Meta, formerly known as Facebook, is rebranding its hardware to match its new name. Meta CTO Andrew Bosworth announced that the company is phasing out its Oculus branding, including on the Oculus Quest virtual reality headset. Starting in 2022, the Oculus Quest product line will be known as the Meta Quest, while the Oculus App will become the Meta Quest App. The Facebook Portal video device is also getting rebranded to “Meta Portal” sometime in the next few months.
“When people buy our products, we want them to clearly understand that all of these devices come from Meta and ladder up to our metaverse vision,” Bosworth’s post reads. That means retiring the name Facebook took on when it acquired Oculus in 2014. “We all have a strong attachment to the Oculus brand, and this was a very difficult decision to make. While we’re retiring the name, I can assure you that the original Oculus vision remains deeply embedded in how Meta will continue to drive mass adoption for VR today.”
Some Oculus products will also be given Horizon branding that reflects the company’s VR “metaverse” platform. “We’ll also expand Meta Horizon as the brand that will encompass all of our first-party immersive social experiences,” Bosworth notes. “You’ve seen this already with Horizon Workrooms and Horizon Worlds. Soon you’ll see us shift from Oculus to Horizon Home, Horizon Venues, Horizon Friends, and Horizon Profile.” Facebook Reality Labs, the VR / AR division Bosworth heads, will be renamed to Reality Labs.
Company CEO Mark Zuckerberg announced the Meta name earlier today during the annual Facebook Connect (formerly known as Oculus Connect, possibly henceforth known as Meta Connect) keynote. Zuckerberg explained the change as a solution to “confusion and awkwardness” around the company’s name also being the brand of a specific social app. Zuckerberg singled out the issue of Oculus users being required to log in via Facebook, a sore point for some VR enthusiasts. “I think that there was a confusion about, ‘Am I signing into this with my Facebook corporate account or is this going to be tied to my social media account?’” he noted.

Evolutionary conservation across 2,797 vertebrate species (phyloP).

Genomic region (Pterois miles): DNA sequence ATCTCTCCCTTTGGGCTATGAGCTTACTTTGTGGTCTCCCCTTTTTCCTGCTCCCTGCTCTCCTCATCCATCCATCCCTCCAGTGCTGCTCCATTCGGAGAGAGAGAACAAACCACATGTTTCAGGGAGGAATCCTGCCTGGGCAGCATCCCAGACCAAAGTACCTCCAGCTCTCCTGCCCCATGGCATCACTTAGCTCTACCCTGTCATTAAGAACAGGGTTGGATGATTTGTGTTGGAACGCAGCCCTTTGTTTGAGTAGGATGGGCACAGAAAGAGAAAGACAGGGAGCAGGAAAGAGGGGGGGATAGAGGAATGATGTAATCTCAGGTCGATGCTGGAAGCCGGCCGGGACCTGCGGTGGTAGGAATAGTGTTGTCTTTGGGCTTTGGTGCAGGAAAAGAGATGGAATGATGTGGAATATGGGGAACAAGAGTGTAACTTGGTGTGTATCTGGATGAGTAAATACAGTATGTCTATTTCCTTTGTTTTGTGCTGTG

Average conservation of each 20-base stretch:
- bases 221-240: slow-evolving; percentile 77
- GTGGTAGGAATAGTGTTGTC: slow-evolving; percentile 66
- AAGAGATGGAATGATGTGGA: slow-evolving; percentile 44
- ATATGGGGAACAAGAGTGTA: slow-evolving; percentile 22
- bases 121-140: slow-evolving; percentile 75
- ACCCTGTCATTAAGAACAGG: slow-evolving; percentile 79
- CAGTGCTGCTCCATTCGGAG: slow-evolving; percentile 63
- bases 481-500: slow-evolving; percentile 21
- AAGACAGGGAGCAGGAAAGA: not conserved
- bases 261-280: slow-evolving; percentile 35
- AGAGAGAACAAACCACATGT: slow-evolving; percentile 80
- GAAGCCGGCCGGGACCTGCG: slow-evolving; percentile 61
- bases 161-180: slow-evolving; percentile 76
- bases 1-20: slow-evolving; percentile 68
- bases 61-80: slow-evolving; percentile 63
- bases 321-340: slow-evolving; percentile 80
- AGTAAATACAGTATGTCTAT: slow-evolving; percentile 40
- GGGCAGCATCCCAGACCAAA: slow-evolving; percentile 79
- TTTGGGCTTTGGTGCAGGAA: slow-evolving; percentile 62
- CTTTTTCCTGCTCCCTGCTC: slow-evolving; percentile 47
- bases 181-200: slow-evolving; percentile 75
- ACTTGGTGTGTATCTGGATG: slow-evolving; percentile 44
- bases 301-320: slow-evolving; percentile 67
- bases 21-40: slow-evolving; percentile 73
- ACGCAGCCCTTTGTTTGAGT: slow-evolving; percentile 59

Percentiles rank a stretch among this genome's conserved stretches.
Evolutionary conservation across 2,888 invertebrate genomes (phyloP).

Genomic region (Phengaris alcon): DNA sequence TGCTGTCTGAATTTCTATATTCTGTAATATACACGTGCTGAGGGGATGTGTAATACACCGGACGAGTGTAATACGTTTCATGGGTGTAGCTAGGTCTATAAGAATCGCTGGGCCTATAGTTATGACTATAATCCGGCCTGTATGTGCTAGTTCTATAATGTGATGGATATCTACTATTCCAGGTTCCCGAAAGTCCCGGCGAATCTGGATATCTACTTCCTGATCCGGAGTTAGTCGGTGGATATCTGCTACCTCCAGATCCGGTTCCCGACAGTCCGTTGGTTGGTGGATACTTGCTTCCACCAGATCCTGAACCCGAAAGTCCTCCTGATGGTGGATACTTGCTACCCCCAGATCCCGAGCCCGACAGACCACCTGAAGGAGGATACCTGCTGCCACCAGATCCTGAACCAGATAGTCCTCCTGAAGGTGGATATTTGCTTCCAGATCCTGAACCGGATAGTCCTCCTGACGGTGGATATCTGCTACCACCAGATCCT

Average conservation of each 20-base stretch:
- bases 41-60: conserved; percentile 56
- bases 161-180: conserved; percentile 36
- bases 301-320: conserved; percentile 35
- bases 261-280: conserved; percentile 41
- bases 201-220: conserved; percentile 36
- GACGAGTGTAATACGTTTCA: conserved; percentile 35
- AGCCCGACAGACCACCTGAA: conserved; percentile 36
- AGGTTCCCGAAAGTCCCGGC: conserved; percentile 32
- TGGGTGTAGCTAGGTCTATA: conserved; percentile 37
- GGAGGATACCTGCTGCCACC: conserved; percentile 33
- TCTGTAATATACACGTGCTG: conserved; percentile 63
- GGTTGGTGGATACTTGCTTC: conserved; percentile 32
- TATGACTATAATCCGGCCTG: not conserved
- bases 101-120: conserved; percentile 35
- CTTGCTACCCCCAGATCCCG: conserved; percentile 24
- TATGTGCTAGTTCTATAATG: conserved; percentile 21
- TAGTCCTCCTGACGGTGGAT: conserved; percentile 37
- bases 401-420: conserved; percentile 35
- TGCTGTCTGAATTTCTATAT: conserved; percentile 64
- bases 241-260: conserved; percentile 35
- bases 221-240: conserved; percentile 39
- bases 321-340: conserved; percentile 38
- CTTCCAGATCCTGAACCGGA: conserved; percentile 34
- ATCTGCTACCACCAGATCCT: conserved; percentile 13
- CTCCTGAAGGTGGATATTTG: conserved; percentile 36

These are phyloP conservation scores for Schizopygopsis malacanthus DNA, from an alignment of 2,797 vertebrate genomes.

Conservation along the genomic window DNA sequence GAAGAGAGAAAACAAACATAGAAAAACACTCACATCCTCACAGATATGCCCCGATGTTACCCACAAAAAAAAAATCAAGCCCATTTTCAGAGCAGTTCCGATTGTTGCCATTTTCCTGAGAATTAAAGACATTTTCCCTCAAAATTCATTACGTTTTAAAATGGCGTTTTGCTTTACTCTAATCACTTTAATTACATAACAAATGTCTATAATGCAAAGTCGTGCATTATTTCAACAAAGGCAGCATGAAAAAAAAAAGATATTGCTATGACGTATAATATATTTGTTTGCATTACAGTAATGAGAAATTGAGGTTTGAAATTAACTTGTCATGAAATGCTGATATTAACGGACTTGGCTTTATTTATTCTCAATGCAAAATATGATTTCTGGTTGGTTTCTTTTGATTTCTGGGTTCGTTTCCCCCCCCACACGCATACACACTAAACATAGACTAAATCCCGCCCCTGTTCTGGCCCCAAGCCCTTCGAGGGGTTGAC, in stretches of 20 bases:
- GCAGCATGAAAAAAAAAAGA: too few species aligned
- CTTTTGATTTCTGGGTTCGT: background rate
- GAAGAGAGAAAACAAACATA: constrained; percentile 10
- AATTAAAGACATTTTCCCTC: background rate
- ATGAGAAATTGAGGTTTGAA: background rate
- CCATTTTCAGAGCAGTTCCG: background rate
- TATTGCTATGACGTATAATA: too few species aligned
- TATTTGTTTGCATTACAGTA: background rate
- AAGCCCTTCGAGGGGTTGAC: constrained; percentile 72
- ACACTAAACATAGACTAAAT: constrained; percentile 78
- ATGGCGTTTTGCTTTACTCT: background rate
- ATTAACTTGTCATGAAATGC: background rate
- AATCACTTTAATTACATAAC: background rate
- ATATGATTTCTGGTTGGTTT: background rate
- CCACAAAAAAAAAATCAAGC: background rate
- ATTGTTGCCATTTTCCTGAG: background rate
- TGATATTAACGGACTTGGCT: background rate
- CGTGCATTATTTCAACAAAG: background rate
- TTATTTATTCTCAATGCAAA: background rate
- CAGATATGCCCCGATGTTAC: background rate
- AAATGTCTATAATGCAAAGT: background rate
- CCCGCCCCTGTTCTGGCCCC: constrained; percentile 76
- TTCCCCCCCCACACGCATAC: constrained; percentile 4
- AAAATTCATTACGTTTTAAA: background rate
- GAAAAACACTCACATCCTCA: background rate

Bosworth brought up the same issue in his post. “As we’ve heard feedback from the VR community more broadly, we’re working on new ways to log into Quest that won’t require a Facebook account, landing sometime next year. This is one of our highest priority areas of work internally,” Bosworth’s post notes. The company announced today that Meta’s Quest for Business program will let users log in with Work Accounts rather than personal Facebook accounts — but based on Bosworth’s statement, as well as a similar comment from Zuckerberg during the Connect keynote, it’s possible we’ll see a greater shift during the months to come.
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